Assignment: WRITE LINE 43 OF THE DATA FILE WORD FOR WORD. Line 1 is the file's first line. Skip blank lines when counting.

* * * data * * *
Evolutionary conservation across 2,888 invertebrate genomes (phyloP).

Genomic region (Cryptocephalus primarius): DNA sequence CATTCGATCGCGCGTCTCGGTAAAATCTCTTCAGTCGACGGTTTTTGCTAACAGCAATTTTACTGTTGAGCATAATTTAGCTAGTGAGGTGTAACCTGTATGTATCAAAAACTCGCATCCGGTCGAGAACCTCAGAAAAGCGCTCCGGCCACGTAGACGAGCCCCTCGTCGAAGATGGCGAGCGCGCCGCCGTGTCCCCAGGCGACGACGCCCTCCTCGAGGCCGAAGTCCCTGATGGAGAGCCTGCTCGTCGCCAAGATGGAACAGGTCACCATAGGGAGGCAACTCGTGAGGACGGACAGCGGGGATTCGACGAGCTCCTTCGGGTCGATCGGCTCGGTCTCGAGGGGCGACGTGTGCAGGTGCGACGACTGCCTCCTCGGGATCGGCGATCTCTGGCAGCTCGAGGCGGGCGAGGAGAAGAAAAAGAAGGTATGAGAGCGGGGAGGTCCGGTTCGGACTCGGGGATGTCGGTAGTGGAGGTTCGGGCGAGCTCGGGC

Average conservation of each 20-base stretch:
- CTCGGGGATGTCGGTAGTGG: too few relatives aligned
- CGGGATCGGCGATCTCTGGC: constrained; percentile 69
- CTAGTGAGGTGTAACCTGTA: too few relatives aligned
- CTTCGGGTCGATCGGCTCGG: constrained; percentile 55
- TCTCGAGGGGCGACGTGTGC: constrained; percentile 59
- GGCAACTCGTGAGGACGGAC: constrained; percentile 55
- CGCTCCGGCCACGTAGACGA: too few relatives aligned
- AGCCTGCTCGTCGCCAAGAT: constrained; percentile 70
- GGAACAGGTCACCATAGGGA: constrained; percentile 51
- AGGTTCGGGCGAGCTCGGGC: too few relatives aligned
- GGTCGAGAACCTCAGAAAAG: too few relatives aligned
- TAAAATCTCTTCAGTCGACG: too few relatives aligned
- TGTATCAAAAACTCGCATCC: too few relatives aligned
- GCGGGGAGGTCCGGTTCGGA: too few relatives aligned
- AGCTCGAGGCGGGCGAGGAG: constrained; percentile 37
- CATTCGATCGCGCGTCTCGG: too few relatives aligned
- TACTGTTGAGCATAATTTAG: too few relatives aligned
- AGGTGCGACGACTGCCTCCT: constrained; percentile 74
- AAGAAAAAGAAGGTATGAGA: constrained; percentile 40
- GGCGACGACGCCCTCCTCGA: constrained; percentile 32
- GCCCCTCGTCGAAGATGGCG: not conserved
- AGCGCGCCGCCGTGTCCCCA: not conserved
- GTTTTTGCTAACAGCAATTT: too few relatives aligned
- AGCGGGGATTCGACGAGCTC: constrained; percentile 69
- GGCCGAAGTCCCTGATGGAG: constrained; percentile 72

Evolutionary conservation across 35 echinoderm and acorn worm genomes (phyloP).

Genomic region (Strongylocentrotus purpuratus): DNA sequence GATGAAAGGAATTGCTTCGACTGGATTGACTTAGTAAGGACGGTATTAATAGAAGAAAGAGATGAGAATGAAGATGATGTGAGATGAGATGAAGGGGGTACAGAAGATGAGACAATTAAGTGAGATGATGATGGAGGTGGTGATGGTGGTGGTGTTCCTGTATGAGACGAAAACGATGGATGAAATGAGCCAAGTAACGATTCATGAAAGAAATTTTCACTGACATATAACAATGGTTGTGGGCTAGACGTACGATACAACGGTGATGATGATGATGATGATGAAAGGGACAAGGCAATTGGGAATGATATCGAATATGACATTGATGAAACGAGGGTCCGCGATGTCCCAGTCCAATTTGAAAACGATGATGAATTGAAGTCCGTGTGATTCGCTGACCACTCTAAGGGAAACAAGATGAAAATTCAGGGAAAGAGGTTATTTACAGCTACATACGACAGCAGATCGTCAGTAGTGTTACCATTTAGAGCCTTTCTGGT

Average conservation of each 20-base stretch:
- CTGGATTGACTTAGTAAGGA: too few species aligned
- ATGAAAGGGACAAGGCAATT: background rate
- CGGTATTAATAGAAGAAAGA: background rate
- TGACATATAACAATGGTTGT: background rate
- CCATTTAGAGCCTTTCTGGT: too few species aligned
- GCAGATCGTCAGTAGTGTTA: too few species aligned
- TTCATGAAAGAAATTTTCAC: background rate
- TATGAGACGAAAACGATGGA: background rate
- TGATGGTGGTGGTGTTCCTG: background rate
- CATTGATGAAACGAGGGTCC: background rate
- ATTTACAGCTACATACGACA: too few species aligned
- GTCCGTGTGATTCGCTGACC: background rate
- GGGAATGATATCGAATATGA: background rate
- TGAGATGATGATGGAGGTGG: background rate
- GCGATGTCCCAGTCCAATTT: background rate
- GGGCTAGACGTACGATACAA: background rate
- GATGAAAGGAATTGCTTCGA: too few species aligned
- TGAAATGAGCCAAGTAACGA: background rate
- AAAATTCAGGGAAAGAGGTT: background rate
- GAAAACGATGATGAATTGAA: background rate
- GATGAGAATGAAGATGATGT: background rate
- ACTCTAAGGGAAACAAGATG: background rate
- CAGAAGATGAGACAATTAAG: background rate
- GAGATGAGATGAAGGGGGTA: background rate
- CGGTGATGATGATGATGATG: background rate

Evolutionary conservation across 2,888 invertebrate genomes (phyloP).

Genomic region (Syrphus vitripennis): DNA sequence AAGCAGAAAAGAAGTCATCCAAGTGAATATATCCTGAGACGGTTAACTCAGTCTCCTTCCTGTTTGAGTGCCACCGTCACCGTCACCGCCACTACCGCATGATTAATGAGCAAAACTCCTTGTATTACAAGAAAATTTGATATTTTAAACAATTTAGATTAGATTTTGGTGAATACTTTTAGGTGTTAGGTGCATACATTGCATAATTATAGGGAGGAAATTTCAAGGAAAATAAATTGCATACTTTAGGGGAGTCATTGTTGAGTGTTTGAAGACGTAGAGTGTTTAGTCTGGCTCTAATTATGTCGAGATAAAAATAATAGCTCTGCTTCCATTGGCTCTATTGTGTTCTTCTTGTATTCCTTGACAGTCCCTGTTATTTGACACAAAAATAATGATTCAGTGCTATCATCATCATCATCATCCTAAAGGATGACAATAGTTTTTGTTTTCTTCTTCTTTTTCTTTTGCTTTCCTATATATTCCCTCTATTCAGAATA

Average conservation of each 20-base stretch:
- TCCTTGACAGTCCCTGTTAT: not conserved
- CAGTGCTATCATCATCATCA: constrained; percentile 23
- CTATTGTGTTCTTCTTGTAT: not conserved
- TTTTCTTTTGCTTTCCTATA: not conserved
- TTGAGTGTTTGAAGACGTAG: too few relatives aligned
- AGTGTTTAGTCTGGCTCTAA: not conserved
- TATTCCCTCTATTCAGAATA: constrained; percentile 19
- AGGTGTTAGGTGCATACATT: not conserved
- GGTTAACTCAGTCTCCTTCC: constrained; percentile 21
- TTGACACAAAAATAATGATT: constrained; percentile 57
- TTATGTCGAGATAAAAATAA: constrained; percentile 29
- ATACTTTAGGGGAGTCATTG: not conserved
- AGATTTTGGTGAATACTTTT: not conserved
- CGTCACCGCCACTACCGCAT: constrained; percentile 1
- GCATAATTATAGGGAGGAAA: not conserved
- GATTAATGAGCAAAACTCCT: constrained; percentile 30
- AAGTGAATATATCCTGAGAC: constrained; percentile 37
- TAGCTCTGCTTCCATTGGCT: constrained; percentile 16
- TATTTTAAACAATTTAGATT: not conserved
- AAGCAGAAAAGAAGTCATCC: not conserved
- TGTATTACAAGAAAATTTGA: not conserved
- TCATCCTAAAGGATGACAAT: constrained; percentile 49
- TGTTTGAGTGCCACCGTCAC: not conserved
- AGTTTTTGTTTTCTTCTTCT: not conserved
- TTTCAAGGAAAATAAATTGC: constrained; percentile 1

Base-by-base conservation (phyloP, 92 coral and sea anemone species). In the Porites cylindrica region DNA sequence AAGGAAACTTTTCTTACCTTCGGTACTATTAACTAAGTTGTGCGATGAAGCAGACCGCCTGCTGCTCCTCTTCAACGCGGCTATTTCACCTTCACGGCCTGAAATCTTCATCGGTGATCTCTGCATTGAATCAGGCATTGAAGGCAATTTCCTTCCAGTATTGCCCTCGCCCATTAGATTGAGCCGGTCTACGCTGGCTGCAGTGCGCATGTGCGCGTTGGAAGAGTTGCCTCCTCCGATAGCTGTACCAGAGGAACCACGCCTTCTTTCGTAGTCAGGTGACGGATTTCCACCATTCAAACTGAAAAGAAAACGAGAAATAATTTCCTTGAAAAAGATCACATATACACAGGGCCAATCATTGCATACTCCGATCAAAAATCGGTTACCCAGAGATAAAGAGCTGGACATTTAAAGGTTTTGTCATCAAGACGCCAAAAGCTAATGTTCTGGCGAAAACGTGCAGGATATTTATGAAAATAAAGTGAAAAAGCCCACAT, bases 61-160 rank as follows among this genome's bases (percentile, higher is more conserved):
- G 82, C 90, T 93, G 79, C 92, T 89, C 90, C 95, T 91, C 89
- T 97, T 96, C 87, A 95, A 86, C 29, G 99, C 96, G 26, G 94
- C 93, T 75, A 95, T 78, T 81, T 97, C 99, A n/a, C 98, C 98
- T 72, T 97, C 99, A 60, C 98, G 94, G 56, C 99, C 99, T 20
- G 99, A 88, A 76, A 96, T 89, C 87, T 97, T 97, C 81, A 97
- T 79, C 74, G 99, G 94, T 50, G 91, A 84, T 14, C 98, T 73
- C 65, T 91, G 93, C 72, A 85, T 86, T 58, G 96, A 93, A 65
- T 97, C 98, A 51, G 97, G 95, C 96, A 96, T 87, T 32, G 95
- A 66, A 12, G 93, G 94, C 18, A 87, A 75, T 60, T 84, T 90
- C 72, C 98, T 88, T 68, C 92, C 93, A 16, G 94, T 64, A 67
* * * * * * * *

- GTCCGTGTGATTCGCTGACC: background rate